Friday, November 14, 2008
Thursday, November 13, 2008
What does it mean to you? Do you feel the need to sign the membership book to feel like you belong? Have you signed a membership and still not felt like you were really a member of the community? While the number of members a congregation has is measured by the names in its Membership Book, I feel it can be a weak indicator of the real membership of the congregation. Sure, you can have 300 in the book, but only 100 active members. Or the reverse, perhaps you you have 150 active members but only 75 have signed. What is the true indicator of membership? Should those people who don't sign, but in every other way act in covenant with the congregation, be considered members? Conversely, what use is it to have lots of members in the book if they don't show any real commitment to the congregation? How do you measure numbers like that? Is it really even important?
I would be curious to hear what you consider it is to be a member. Why or why not is it important to you. Can you only be in covenant with a congregation if you have signed to book? How many books have you signed? Was it hard or easy to join? Did you take any classes? Did it feel like a special occasion? Did you expect more then what happened? I would really appreciate any insight you may have. I am looking to rework our process and make it as meaningful as possible.
Tuesday, November 11, 2008
Thursday, November 6, 2008
Wednesday, November 5, 2008
Monday, November 3, 2008
Saturday, November 1, 2008
Now, can you believe it is already November!
*That's right, I made those!
Thursday, October 30, 2008
Tuesday, October 28, 2008
In a word, it is the people. This past Sunday we had our Newcomer's Potluck Diner. I was in charge of organizing it (as the new Membership Coordinator). Since I had never attended one, I was a little unsure of what was expected. What I discovered was a core group of volunteers that had been doing this for years and quickly stepped up to help. They were fantastic and open to new ideas of doing things. There is no better bonding practice then washing dishes together! I also had a wonderful time meeting new people and making new, fresh connections to the church. Their energy and excitement was infectious. When I look back to all the frustration of the previous year, being together in community with this small group helped me remember why I made a covenant with my church. Sometimes reaching out and making true connections is what makes all the difference.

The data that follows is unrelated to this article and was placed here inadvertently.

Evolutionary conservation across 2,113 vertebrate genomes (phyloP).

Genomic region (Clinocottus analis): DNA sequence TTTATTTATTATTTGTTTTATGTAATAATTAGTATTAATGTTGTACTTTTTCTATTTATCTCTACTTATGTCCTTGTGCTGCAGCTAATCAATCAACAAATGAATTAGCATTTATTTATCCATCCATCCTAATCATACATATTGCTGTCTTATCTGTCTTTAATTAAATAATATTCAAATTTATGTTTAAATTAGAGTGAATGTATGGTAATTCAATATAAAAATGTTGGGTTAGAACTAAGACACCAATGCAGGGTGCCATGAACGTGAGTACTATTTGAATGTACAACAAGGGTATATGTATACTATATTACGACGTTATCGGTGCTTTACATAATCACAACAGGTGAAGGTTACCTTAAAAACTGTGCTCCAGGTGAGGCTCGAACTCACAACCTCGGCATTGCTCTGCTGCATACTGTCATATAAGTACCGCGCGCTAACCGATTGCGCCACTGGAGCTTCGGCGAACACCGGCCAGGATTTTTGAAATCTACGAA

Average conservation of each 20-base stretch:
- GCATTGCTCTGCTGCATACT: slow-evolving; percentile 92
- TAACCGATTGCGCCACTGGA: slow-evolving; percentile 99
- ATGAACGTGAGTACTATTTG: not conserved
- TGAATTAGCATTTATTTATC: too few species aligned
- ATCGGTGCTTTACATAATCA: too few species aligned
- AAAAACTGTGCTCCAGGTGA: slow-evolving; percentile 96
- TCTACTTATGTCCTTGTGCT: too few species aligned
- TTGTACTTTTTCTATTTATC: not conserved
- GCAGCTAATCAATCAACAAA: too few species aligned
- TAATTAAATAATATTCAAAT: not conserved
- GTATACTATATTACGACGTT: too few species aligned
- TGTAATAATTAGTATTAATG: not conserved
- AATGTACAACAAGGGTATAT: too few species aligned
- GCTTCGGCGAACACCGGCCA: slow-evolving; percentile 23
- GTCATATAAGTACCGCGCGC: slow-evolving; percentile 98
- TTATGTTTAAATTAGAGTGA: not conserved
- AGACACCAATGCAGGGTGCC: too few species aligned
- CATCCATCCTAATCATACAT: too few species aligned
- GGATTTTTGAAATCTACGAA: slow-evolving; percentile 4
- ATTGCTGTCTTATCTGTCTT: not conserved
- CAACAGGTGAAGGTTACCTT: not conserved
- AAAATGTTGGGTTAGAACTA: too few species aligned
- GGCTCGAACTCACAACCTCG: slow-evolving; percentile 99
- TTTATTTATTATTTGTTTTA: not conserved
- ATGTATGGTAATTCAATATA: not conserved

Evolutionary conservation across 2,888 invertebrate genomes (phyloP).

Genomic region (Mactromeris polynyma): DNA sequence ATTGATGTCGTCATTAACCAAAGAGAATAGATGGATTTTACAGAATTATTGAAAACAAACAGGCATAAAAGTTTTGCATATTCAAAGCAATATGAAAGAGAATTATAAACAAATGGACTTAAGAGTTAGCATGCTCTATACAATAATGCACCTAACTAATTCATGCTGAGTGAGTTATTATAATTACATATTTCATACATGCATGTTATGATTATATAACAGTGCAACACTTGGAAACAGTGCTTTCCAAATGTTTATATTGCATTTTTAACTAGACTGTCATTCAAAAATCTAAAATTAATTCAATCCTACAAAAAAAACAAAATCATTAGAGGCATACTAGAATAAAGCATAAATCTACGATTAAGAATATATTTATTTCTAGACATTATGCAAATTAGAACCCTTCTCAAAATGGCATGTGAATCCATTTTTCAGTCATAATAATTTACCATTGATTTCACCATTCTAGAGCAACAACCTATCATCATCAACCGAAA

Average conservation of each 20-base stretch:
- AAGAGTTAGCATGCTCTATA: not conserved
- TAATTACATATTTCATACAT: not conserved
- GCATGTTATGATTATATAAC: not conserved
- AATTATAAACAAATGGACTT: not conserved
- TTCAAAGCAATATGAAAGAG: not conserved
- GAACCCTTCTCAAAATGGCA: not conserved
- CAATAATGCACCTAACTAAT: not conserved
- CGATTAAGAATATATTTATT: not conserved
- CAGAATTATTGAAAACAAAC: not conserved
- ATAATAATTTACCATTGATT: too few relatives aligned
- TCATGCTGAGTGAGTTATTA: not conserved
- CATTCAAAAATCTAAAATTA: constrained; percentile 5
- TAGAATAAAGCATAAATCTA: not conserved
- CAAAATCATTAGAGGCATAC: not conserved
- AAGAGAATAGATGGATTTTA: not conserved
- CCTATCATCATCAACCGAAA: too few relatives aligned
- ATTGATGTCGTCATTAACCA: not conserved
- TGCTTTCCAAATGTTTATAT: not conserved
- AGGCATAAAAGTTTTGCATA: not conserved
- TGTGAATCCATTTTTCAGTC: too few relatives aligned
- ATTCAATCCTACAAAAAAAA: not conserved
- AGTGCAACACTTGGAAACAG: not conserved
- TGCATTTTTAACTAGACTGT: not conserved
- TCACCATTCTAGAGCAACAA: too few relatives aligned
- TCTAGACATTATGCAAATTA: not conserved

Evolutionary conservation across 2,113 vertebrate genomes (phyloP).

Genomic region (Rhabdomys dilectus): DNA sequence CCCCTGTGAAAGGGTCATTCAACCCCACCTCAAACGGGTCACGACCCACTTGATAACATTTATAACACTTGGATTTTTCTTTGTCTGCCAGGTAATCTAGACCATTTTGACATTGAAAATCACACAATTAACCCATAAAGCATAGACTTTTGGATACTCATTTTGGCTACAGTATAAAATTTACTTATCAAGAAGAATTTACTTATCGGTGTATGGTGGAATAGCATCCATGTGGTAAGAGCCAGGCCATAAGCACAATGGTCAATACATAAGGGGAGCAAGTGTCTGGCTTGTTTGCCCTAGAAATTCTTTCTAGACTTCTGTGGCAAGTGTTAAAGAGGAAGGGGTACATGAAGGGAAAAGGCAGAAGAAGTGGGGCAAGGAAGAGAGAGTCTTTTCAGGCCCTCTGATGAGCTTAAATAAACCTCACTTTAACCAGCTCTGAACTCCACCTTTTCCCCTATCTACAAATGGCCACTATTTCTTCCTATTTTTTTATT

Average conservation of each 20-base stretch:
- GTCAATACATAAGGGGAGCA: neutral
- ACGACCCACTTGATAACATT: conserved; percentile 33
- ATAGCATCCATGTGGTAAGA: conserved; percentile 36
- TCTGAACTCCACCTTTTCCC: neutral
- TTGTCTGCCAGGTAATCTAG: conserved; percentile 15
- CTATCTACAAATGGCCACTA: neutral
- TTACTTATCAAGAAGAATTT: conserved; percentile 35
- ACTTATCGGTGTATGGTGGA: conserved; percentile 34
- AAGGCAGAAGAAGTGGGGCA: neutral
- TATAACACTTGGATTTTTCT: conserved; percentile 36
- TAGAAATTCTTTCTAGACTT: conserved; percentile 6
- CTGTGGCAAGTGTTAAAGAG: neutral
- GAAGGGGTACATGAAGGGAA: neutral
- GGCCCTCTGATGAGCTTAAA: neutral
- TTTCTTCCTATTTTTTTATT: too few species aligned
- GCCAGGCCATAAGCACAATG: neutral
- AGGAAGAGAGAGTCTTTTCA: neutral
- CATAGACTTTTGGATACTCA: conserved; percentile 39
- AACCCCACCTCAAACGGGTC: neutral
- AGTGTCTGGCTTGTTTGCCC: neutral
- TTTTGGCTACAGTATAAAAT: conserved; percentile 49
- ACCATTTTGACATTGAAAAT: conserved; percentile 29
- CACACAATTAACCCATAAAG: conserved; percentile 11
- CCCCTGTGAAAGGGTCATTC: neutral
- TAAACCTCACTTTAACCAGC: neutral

Wednesday, October 22, 2008
I want to mention, though, I do realize that I am lucky to have options. These issues are purely relational and not related to health or livelihood. I am just not sure why it is so hard to let go of relationships/situations that we are not technically bound to. Why do I/we continue with the negative? Why is it never easy?
Monday, October 20, 2008
We have recently added a new pet to the family, Daisy. She is a wonderful mixed-breed, four year-old, rescued dog. She comes to us after a year and a half at a no-kill shelter. She is gentle and well-behaved. The kids love her, as do I! I am hoping this is the beginning of a long relationship, it is off to such a great start.
One of the added benefits of Daisy, is the return of being able to walk at night. I love walking at night, but don't feel particularly safe without a companion. Daisy fits the bill perfectly! With the weather turning cooler, the evenings have been perfect. I love walking around when it is quiet and still out. Everything seems so peaceful. I like to imagine people in their houses winding down for the night, a calm in the air. I love being able to see the stars and hear the leaves blowing in the wind. It is my favorite time of the night and I am glad to be able to enjoy it again.
Sunday, October 12, 2008
Saturday, October 11, 2008
Mother nature also pulled a few strings for me. I love heirloom tomatoes and seeded them way too late. But, wouldn't you know, it was the wettest spring on record and I couldn't plant them until later anyway! I am now fortunate enough to still have fresh tomatoes. Nature also heard my laments about not having planted any jalapeno peppers. Low and behold when I started scavenging around my very weedy and overgrown garden I found a volunteer plant. Yeah! My lazy composting paid off!